© Bowness. Photo credit: Vincenzo Albano / Art UK
For the next sculpture in our stroll along the Thames, you’ll have to cross to the south bank. Passing into the borough of Wandsworth, we come to Battersea Park, a pleasant place to wander on a sunny day. At the far side of the park, the other side of the boating lake from the river, is a sculpture by one of Britain’s greatest sculptors, Barbara Hepworth (1903–1975). It’s a typical Hepworth piece, a monolith of stone pierced by a single, perfect hole. A larger version of this piece stands outside the UN headquarters in New York.
© the artist. Photo credit: Lambeth Palace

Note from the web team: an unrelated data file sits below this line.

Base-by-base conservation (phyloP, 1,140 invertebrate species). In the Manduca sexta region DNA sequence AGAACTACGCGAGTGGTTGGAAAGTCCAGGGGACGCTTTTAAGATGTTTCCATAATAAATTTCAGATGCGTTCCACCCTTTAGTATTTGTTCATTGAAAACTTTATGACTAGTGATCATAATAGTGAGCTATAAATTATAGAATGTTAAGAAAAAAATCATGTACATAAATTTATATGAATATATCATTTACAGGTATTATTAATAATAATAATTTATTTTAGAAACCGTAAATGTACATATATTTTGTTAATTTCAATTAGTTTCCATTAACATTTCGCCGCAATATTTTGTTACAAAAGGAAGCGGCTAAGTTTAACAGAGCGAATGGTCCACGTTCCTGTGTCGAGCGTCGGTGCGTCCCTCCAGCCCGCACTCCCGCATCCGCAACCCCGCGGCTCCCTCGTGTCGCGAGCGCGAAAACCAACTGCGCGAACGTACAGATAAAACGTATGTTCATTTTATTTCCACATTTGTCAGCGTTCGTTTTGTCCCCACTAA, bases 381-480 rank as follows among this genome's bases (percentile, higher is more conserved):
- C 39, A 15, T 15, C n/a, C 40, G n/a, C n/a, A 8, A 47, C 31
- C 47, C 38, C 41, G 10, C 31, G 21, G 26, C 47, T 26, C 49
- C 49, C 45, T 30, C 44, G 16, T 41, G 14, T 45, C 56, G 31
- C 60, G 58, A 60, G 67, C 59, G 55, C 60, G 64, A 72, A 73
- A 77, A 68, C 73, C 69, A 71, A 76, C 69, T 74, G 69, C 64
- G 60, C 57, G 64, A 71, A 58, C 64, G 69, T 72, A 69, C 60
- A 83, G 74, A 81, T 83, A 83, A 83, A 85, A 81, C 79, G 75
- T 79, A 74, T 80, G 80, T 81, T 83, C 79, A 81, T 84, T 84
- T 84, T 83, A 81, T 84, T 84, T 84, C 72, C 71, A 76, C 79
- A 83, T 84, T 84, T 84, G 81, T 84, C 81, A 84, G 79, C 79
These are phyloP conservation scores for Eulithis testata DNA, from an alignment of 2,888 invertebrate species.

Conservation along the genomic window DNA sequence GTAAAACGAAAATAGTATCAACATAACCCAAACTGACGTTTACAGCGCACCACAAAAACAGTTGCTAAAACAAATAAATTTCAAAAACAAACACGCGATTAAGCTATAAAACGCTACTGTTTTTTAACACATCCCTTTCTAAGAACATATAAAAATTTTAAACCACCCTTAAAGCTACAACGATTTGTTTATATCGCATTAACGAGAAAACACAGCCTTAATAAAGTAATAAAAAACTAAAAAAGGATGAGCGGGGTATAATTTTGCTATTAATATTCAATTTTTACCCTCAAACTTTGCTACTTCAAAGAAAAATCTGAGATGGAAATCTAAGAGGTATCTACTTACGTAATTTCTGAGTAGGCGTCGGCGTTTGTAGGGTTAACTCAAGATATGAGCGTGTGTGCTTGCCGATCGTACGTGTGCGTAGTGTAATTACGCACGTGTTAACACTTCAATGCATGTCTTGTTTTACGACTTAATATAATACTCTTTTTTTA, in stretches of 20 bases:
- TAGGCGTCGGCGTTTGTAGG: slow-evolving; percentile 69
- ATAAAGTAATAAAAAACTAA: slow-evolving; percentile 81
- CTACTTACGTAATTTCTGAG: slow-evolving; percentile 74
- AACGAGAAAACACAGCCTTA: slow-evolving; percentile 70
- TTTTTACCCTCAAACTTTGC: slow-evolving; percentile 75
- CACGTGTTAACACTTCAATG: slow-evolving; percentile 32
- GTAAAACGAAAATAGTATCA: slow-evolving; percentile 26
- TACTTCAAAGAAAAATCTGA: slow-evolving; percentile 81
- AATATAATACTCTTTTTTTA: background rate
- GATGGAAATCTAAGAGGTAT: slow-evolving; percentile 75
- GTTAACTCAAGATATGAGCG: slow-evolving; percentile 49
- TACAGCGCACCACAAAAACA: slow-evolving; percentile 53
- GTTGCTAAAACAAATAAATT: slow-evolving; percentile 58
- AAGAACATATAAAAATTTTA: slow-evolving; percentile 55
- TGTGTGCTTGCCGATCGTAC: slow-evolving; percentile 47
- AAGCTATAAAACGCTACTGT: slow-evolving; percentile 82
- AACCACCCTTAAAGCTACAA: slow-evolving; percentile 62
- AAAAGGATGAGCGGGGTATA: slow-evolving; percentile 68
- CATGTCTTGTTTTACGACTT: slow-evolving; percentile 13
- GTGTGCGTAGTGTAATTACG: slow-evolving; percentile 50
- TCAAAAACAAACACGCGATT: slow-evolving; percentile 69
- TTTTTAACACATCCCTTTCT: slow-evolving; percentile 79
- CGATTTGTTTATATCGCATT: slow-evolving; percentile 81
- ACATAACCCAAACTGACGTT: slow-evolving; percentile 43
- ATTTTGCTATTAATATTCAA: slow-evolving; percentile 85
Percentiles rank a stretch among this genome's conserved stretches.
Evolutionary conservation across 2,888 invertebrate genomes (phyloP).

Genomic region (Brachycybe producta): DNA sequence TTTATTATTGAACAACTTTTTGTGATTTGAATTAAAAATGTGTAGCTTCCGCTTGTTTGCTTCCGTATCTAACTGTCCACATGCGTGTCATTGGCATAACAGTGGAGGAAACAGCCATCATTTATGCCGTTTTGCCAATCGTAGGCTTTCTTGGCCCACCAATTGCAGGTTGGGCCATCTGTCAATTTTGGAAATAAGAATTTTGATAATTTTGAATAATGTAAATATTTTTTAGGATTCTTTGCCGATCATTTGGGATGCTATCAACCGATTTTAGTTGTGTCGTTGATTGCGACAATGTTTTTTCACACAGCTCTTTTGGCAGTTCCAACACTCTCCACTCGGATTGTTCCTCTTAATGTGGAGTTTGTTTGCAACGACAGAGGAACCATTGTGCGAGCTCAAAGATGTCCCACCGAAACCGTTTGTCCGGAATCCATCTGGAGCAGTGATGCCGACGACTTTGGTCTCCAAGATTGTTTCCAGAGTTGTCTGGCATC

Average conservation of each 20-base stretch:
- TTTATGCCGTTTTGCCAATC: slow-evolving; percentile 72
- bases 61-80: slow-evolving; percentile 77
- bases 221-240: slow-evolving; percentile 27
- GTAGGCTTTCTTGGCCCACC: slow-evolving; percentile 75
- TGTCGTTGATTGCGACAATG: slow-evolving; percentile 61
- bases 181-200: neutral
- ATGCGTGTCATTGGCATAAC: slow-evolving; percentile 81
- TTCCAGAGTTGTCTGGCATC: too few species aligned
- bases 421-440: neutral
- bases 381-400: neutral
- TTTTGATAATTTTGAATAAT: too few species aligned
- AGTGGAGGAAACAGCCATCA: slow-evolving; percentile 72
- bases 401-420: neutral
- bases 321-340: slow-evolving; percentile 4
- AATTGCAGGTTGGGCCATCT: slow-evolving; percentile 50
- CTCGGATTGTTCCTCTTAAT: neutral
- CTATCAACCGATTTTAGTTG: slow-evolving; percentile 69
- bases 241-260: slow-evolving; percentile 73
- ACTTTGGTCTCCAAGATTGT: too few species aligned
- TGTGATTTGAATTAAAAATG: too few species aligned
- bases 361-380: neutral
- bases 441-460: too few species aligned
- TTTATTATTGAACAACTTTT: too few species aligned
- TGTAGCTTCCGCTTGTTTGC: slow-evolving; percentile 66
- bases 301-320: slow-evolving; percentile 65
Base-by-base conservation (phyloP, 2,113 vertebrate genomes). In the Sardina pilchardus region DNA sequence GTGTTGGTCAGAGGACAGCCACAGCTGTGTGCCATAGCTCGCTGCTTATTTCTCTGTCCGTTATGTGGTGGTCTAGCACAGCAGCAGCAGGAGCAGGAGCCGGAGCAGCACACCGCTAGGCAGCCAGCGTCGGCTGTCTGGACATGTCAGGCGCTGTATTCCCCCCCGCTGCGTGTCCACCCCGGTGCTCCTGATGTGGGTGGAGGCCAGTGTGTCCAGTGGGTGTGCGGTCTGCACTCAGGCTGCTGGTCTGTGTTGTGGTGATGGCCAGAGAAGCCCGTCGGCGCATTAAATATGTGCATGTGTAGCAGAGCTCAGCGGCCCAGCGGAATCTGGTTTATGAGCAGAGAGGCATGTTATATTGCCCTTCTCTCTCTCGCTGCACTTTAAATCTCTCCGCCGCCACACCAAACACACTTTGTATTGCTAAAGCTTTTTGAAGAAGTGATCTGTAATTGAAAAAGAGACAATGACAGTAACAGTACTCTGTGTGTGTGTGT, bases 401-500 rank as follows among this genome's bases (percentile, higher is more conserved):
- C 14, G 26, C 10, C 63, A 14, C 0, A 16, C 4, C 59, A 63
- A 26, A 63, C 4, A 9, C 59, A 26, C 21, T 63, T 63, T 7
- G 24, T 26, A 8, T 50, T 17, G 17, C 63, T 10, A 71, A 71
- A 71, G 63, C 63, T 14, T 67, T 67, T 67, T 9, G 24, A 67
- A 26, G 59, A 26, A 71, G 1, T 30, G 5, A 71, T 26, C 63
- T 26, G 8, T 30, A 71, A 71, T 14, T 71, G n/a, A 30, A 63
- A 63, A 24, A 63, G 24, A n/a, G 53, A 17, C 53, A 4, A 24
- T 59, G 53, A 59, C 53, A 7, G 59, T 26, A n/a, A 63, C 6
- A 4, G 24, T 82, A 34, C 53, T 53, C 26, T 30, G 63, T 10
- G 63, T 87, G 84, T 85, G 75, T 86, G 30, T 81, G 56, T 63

Cross from Wandsworth into Lambeth and, staying on the south bank, make a short detour into Lambeth Palace, the London home of the Archbishop of Canterbury. Here, you’ll find Mother and Child by Lesley Pover. You may also find some geese. When making the original clay version of the sculpture, Pover found herself remaking the toes every morning, after the geese snacked on them during the night. We hope your toes won’t come under similar threat.
Photo credit: Tracy Jenkins / Art UK
General Gordon (1833–1885)
Back onto the north bank, and the next sculpture on our tour is a bit less innocent than a mother and child. Victoria Embankment in the borough of Westminster is home to a numerous sculptures commemorating various wars and the men or regiments that fought in them. One of these is to Major-General Charles George Gordon, maybe better known as Gordon of Khartoum and a prominent figure in British imperial history.
© the artist. Photo credit: Alfred Yeung / Art UK